This was recognised in our recent guidance on integrated financial products, requiring providers to explain and substantiate any claims their products integrate social or environmental factors and/or have benefits of that nature. Investors cannot be misled about what they are buying.
Again, our report shows such guidance is timely. At March 31, 2021, more than 22,000 KiwiSaver members had $554 million in funds labelled ‘socially responsible’ (or similar). That membership number is up roughly 50 percent in 12 months, but still significantly understates the demand for such funds.
FMA research showed 31 out of 37 KiwiSaver schemes claimed to take environmental and social criteria into account. The Responsible Investment Association of Australasia found two-thirds of the $328 billion run by New Zealand investment managers (including KiwiSaver) were in funds “self-declared” as practising responsible investment.
We’ll be reviewing these responsible investment claims in providers’ disclosures and reporting on it early next year.
KiwiSaver default funds are where Inland Revenue puts members who have not yet chosen a KiwiSaver provider, typically when they start working and are first enrolled. At March 31, 2021, that was just over 356,000 people.
The Government reviews providers of default funds every seven years, and its latest review in 2020 emphasised the need for price competition. This resulted in significantly changed default settings, in force from this December, including a requirement that total fees fall to between 0.2 percent and 0.4 percent – a big reduction.
Other changes included the appointment of new providers, switching default funds from a conservative to a balanced setting, cutting fossil fuel and cluster munition investments from equity portfolios, and more detailed service and member engagement requirements.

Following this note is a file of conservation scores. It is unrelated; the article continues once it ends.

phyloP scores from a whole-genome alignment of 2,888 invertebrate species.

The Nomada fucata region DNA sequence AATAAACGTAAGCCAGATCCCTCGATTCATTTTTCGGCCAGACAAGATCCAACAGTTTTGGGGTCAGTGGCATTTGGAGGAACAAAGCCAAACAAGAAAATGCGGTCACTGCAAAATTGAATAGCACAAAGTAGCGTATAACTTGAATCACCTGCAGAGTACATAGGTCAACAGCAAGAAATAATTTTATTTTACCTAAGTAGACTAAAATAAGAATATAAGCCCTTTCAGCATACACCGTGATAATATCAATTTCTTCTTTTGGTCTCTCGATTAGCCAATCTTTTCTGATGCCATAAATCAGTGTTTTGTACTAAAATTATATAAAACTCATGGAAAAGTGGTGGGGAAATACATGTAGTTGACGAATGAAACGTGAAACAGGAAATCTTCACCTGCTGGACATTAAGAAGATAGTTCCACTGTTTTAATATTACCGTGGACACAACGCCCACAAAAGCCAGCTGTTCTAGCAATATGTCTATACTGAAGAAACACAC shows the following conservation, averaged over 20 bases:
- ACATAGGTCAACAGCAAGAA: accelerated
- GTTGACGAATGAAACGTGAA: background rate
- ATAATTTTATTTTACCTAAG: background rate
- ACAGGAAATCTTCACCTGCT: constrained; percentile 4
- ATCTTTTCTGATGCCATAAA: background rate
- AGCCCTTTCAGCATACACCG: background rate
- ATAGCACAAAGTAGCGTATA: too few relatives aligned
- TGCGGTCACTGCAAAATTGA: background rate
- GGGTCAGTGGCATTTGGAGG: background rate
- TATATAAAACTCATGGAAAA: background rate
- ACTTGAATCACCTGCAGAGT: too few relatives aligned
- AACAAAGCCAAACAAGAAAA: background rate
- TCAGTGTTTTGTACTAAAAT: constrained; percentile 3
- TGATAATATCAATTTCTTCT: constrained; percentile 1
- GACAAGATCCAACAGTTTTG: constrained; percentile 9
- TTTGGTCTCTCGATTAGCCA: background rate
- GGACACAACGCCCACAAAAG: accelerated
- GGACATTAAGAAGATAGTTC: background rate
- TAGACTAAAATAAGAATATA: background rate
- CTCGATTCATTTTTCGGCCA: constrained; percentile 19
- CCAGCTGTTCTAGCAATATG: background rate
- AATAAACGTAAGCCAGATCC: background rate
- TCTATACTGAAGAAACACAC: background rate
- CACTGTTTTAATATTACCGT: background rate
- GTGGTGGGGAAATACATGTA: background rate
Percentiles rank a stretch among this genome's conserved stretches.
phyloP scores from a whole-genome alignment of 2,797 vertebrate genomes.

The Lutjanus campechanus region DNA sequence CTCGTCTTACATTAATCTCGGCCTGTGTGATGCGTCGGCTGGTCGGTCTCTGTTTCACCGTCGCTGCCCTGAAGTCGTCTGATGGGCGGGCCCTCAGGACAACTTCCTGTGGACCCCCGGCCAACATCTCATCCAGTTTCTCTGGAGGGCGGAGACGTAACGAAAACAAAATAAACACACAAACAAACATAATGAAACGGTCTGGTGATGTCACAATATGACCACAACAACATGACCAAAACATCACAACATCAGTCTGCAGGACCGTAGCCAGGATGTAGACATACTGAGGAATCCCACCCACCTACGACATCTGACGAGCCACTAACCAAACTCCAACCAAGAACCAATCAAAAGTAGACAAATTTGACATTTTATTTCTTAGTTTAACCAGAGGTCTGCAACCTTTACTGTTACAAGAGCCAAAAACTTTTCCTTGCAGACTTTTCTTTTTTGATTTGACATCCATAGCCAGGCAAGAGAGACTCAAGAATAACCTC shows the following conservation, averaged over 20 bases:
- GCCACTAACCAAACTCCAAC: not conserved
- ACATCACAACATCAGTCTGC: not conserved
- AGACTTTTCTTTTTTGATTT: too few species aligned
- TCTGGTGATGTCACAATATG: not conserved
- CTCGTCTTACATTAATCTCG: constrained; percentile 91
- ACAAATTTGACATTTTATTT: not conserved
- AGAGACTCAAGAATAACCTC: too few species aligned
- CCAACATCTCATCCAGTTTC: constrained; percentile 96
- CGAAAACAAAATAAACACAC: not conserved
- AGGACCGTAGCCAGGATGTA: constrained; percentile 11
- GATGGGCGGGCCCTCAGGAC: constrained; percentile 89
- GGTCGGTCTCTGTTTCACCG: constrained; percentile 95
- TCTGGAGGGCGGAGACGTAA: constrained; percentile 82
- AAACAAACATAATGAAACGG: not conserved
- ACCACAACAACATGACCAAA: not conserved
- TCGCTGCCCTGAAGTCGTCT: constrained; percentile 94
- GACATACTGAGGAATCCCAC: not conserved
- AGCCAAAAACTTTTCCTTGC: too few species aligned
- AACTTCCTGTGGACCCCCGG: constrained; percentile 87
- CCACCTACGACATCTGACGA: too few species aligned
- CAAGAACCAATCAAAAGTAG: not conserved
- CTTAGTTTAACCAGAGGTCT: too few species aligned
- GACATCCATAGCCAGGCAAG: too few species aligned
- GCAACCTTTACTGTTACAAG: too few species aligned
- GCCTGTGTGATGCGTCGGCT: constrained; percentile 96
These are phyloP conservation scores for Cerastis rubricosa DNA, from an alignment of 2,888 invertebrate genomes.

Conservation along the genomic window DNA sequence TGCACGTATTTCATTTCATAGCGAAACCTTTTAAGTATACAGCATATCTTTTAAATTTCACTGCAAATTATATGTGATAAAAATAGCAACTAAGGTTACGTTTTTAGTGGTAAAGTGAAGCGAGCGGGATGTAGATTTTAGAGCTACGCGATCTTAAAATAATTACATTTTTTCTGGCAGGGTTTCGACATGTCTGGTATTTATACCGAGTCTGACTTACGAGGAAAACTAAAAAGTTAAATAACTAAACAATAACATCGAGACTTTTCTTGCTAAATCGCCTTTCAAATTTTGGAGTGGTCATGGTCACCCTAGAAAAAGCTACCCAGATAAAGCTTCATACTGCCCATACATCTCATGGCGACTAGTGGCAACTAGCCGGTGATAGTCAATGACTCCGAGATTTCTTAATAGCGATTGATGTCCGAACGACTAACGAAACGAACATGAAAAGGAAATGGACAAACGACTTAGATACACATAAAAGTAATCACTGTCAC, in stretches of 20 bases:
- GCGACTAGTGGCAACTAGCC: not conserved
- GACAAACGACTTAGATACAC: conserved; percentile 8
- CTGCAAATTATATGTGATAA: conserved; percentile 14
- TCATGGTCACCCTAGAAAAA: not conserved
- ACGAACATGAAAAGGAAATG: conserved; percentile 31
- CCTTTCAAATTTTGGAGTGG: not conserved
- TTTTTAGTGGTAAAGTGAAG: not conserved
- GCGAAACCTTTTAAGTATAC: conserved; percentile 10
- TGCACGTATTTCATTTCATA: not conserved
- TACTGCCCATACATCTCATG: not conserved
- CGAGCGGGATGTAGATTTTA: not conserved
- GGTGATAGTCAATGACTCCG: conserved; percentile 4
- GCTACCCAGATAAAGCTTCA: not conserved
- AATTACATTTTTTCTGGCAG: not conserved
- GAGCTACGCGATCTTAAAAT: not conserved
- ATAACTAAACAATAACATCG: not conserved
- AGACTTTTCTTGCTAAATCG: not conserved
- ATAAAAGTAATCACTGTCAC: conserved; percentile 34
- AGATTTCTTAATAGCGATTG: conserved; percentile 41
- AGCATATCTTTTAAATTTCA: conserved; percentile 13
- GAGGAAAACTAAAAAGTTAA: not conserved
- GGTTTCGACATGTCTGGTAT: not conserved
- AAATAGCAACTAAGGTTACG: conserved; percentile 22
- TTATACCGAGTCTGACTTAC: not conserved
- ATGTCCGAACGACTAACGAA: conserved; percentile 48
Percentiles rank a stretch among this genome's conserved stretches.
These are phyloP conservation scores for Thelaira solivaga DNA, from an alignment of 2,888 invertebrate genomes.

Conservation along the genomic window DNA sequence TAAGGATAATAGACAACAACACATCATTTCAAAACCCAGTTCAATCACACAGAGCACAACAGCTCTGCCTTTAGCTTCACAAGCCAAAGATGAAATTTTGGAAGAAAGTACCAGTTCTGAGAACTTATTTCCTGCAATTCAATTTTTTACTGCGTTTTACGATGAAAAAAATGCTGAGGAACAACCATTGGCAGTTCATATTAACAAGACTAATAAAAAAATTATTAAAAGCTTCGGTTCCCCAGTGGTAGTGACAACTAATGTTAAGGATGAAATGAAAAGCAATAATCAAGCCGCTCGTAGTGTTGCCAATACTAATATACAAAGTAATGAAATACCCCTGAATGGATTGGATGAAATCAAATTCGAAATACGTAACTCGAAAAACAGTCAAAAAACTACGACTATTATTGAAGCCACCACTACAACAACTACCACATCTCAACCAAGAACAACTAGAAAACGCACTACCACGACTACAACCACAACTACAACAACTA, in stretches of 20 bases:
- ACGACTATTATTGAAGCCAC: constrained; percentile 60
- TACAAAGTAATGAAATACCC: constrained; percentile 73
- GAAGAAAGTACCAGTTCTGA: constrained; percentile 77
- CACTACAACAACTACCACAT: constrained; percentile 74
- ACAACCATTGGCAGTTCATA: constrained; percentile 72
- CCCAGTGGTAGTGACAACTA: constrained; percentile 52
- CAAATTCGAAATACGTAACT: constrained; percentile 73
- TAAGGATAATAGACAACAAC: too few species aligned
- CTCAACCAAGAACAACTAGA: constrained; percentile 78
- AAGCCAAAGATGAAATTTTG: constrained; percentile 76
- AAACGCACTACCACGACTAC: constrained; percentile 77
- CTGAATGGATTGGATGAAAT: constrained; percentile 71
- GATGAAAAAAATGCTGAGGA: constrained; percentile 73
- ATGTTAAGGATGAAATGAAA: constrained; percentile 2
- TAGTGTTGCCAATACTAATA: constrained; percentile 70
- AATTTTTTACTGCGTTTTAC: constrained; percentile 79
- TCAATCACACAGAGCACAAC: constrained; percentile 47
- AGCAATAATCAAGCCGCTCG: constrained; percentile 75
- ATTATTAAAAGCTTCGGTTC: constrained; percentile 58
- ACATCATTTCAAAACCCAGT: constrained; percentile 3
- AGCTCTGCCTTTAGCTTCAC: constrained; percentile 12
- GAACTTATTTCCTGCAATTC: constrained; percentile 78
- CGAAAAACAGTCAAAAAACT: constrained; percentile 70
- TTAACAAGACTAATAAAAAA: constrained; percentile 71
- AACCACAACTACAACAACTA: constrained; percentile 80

Under previous settings, default products were regarded – mostly rightly – as a ‘parking space’ for members’ money until they made an active choice. Hence, government efforts were focused on providers helping default members switch to a ‘proper’ fund.
The new settings change that. The balanced allocation, lower fees and better engagement all mean inertia is more in members’ favour; which, in behavioural finance, is the proper purpose of defaults.
The FMA’s focus will now be on testing whether members being switched out of new default funds is in their interests. We will also be checking if members wanting to switch or transfer into the default funds – which they can do and, given the settings, is a rational choice for many members – are not obstructed by providers wary of too many members in low-fee, high-attention funds.
What were once just parking spaces, are now more like high-quality, low-cost housing.
What demand for the same benefits might that create among members not in default funds? If providers become concerned their members are shifting to those low-cost default funds, they will act to improve the value proposition to prevent it.
In other words, the latest default upgrades have the potential to improve KiwiSaver across the board: fuelling the compounding machine; strengthening member resilience; and potentially setting us up for more ‘anni mirabiles’ in years to come.